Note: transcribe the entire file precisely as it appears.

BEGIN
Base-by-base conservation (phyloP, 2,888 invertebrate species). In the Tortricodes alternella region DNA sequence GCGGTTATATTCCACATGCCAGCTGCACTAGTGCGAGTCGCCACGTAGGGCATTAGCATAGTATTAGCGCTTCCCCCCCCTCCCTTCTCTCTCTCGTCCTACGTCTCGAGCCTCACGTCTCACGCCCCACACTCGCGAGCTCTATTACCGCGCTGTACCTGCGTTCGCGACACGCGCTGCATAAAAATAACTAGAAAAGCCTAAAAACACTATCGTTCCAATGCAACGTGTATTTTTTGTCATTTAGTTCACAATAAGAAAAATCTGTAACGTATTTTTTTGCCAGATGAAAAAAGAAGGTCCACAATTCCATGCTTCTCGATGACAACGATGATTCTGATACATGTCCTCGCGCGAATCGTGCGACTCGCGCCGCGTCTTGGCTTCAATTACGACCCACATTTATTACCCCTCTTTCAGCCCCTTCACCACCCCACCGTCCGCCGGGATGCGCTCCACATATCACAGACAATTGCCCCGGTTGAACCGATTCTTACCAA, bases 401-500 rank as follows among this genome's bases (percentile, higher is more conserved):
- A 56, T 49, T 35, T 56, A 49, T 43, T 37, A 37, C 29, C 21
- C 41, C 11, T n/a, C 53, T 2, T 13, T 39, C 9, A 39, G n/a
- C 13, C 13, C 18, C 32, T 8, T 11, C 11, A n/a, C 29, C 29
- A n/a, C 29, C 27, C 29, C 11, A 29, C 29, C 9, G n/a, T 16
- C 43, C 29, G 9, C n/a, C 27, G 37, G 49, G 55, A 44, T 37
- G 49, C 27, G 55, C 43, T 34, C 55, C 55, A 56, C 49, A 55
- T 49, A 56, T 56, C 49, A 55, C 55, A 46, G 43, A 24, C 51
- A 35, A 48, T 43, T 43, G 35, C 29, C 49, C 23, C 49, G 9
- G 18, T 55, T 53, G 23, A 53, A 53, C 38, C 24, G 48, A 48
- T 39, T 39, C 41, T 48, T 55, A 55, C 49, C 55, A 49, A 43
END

Base-by-base conservation (phyloP, 2,888 invertebrate species). In the Tortricodes alternella region DNA sequence GCGGTTATATTCCACATGCCAGCTGCACTAGTGCGAGTCGCCACGTAGGGCATTAGCATAGTATTAGCGCTTCCCCCCCCTCCCTTCTCTCTCTCGTCCTACGTCTCGAGCCTCACGTCTCACGCCCCACACTCGCGAGCTCTATTACCGCGCTGTACCTGCGTTCGCGACACGCGCTGCATAAAAATAACTAGAAAAGCCTAAAAACACTATCGTTCCAATGCAACGTGTATTTTTTGTCATTTAGTTCACAATAAGAAAAATCTGTAACGTATTTTTTTGCCAGATGAAAAAAGAAGGTCCACAATTCCATGCTTCTCGATGACAACGATGATTCTGATACATGTCCTCGCGCGAATCGTGCGACTCGCGCCGCGTCTTGGCTTCAATTACGACCCACATTTATTACCCCTCTTTCAGCCCCTTCACCACCCCACCGTCCGCCGGGATGCGCTCCACATATCACAGACAATTGCCCCGGTTGAACCGATTCTTACCAA, bases 401-500 rank as follows among this genome's bases (percentile, higher is more conserved):
- A 56, T 49, T 35, T 56, A 49, T 43, T 37, A 37, C 29, C 21
- C 41, C 11, T n/a, C 53, T 2, T 13, T 39, C 9, A 39, G n/a
- C 13, C 13, C 18, C 32, T 8, T 11, C 11, A n/a, C 29, C 29
- A n/a, C 29, C 27, C 29, C 11, A 29, C 29, C 9, G n/a, T 16
- C 43, C 29, G 9, C n/a, C 27, G 37, G 49, G 55, A 44, T 37
- G 49, C 27, G 55, C 43, T 34, C 55, C 55, A 56, C 49, A 55
- T 49, A 56, T 56, C 49, A 55, C 55, A 46, G 43, A 24, C 51
- A 35, A 48, T 43, T 43, G 35, C 29, C 49, C 23, C 49, G 9
- G 18, T 55, T 53, G 23, A 53, A 53, C 38, C 24, G 48, A 48
- T 39, T 39, C 41, T 48, T 55, A 55, C 49, C 55, A 49, A 43